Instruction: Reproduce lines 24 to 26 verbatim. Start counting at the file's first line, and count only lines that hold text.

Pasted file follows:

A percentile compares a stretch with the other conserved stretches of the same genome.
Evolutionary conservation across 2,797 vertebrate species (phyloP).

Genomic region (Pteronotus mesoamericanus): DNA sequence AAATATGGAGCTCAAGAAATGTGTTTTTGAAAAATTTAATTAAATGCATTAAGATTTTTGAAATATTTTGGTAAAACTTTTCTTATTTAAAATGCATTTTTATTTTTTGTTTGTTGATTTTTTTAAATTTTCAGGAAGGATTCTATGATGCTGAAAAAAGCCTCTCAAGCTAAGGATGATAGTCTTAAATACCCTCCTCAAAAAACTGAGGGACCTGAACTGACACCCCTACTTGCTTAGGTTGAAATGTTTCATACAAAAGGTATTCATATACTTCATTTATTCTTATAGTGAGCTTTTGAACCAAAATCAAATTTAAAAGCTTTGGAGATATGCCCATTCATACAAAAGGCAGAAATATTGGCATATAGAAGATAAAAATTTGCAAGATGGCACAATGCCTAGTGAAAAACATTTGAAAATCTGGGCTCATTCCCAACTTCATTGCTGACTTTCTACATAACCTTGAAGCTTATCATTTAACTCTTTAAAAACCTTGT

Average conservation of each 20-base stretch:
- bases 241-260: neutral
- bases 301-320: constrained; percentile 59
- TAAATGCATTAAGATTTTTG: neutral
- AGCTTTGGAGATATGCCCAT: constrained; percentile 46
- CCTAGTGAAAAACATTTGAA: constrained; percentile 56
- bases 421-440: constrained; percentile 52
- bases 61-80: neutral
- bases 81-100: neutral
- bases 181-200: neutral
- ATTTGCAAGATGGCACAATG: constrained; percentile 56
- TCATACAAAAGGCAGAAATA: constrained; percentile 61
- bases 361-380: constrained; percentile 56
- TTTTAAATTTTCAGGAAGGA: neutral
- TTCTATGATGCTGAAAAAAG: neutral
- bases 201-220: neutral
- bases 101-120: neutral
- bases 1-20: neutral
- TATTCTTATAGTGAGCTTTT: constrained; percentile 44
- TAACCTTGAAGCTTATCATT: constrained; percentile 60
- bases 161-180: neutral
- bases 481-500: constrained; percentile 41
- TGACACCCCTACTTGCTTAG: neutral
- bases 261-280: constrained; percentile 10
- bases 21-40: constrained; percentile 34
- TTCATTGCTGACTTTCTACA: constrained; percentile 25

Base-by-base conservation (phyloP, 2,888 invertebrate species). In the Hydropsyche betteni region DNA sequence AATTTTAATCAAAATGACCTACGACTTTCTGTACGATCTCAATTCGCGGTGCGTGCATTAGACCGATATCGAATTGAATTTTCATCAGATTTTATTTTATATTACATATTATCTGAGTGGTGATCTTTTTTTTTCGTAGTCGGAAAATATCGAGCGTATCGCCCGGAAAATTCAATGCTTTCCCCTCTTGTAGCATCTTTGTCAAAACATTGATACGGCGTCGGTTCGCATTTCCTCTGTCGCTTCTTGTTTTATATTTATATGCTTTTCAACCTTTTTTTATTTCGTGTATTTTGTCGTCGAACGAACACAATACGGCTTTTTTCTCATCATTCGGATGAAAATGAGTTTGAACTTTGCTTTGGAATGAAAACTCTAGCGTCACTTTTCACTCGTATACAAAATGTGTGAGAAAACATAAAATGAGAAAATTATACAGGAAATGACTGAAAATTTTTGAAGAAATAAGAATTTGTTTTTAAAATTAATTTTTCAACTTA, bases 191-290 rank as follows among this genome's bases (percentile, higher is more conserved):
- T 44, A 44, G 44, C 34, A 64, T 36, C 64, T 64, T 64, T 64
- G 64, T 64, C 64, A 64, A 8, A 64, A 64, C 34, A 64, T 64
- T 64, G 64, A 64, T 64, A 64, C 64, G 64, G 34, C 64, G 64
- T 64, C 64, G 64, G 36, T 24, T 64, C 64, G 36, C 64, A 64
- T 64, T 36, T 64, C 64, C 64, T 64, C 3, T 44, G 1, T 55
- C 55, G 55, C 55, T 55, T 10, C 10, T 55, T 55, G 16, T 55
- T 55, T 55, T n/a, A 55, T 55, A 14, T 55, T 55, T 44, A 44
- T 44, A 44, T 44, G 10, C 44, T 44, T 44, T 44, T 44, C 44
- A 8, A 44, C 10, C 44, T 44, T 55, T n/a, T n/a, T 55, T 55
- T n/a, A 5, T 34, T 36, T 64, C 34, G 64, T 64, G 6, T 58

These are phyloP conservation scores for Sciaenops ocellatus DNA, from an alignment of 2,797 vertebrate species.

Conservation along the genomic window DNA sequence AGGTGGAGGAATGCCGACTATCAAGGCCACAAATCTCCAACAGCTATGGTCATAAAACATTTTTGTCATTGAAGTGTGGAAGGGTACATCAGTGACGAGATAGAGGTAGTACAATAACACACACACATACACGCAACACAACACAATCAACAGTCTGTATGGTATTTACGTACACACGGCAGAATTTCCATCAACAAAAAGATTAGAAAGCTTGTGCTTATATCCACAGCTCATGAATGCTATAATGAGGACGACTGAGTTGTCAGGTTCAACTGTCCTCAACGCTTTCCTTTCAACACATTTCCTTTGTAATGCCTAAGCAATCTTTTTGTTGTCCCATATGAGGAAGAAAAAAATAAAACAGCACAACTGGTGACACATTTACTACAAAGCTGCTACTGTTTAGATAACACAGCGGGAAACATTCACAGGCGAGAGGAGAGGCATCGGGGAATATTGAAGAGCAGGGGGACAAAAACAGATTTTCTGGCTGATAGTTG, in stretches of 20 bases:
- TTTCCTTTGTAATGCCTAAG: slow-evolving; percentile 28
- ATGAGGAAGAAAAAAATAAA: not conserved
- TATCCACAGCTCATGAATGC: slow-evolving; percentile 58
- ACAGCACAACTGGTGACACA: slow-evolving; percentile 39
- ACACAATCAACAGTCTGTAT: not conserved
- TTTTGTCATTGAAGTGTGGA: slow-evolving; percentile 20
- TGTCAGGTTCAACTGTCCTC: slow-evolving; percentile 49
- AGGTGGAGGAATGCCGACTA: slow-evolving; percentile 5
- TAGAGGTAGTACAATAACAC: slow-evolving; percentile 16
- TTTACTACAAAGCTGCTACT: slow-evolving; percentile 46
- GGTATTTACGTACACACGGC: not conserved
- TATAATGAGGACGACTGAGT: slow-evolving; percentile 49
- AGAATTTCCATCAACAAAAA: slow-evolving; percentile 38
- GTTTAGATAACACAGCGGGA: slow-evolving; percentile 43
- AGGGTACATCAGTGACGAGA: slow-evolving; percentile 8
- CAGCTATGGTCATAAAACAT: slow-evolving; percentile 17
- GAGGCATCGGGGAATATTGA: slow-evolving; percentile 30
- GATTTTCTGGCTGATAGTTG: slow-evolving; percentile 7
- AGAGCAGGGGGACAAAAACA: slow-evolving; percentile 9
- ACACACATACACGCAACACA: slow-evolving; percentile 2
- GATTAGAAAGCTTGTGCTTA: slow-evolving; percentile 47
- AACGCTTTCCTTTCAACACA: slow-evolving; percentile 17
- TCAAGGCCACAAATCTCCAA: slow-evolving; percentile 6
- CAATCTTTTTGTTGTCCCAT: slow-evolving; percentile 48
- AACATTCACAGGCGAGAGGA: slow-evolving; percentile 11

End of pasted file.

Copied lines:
- bases 161-180: neutral
- bases 481-500: constrained; percentile 41
- TGACACCCCTACTTGCTTAG: neutral